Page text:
Many, many years ago I enlisted into the United States Navy. After boot camp and radioman training I applied for and was accepted to Submarine duty and was eventually assigned to the USS Swordish out of Pearl Harbor. Literally the, “son of a son of a sailor” I reported aboard for service and adventure!
The very first night I was aboard the submarine I was working scrubbing a bit of deck in the control room when the sirens went off and a voice came across the 1-A PA system announcing that there was a, “Fire in the Engine Room!” I had not even met my Chief and had no assigned duties, so I moved my cleaning gear out of the way and watched as the crew scrambled about as more and more reports came in of additional damage and I thought for a time that my career as a sailor would end quickly while we sank to the bottom of the ocean.
After a few minutes, more positive reports started coming in and eventually the officer of the day announced that the, “drill” was over and all hand should report to crew’s mess for a debriefing. When the debriefing was over I asked the chief of the boat why they had not announced that the supposed emergency was just a drill? He told me that they do that in the Coast Guard, but that Navy sailors would never respond quickly enough if they knew in advance that the activity was a drill.
Well, about two months ago we here in San Clemente all noticed as large trucks and workers erected a strong pole with panels and other mechanisms on the top right at the main intersection of downtown. I learned that the apparatus was a solar powered first alert alarm system specifically designed to alert the residents of this area of any tsunami alerts or warnings.
We all wondered what it would sound like and if it would be loud enough to awake us if we were asleep.
Several weeks ago we started getting Facebook alerts that there would be testing of the new siren system and then last week we were advised on Facebook and via text messages on all Ecuadorian cellular phones that there would be a drill on January 31st between the hours of 9:00 and 11:00 AM. We were all asked to participate in the drill and move to higher ground on assigned evacuation routes when the alert sounded.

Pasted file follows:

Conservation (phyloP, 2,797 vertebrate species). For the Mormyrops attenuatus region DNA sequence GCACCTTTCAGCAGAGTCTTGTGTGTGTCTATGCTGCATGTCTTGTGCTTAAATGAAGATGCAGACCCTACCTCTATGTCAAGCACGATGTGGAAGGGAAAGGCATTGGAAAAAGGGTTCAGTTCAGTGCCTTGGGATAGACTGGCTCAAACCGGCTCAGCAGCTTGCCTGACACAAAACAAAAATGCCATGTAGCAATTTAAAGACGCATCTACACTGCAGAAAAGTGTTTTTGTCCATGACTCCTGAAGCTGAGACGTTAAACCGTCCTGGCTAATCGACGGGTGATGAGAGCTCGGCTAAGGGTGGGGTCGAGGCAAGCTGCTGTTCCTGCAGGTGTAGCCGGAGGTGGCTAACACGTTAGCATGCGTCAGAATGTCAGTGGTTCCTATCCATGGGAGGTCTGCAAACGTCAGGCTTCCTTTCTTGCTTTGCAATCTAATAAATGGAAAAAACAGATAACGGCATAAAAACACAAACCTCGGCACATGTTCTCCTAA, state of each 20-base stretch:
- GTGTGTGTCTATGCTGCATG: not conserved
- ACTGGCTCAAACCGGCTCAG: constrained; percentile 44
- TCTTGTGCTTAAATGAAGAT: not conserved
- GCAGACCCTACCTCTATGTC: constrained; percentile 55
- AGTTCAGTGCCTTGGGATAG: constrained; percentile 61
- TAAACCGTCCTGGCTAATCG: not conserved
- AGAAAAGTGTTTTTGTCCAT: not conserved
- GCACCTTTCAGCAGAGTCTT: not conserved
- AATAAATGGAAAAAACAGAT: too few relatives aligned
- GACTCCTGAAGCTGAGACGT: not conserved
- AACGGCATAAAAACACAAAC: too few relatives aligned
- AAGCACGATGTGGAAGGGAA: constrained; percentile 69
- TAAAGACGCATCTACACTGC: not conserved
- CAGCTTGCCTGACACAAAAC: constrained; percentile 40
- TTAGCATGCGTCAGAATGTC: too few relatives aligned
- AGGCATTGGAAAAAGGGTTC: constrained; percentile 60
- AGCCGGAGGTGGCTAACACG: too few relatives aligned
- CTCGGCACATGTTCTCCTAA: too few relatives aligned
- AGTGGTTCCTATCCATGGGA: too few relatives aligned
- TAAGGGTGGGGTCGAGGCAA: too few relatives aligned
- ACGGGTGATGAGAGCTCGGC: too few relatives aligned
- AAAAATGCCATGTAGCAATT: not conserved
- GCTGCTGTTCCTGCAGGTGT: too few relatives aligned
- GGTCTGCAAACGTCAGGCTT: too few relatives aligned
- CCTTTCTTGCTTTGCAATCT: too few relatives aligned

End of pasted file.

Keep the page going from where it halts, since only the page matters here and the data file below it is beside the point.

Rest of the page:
So, this morning we were not overly disturbed when we heard the alarm and voice message announce the drill. Out of curiosity I hopped on my bicycle and headed downtown to see if people were responding to the drill. Fire department officials were driving up and down the primary roadways telling people to move to higher ground.
And the new siren was working away to alert people to the drill and “simulated” tsunami warning.
Many of the downtown shop owners and residents apparently were former US Navy personnel because they merely waved to the firemen and continued about their business. So, I rode on out to the school to see if the teachers and students were taking the alarm seriously. When I got there it looked like business as usual since the gate was shut and I could not see any children.
Nevertheless, I turned toward the highest ground in the area, the city cemetary, and headed there.
Oh yeah! Hundreds of school children, emergency personnel, ex-pat, and local residents crowded the roadway as I rode up the hill.
And more were walking up the roadway to join our group.
A man there told me that the cemetary is about 300 meters above sea level (just short of a thousand feet).
You can see the ocean in the distance, but we felt fairly secure at this altitude and I joined in the festive atmosphere there on the hill.
Our neighbor, Sol was there with her friends.
And scores of other friends called to have me take their pictures as we enjoyed free water (in plastic bags) and listened to the emergency management people talk about the drill.
Finally, the man with the megaphone announced that the drill had been replicated in communities up and down the coast throughout the provinces of Manabí and Esmeraldes. He thanked us for our particpation and sent us back on our way.
The police stood by for the orderly procession back down the hill and we all learned what the new siren and alert system sounded like.
All in all, a great day and hopefully we will not be hearing this alarm in the near future without the preamble announcing that it is only a simulation (drill)!
On a side note – our rainy season has started in earnest and yesterday it rained all day and was cool (lower 70s). We were all happy that our drill day turned out to be sunny and warm.
Life is good in Ecuador!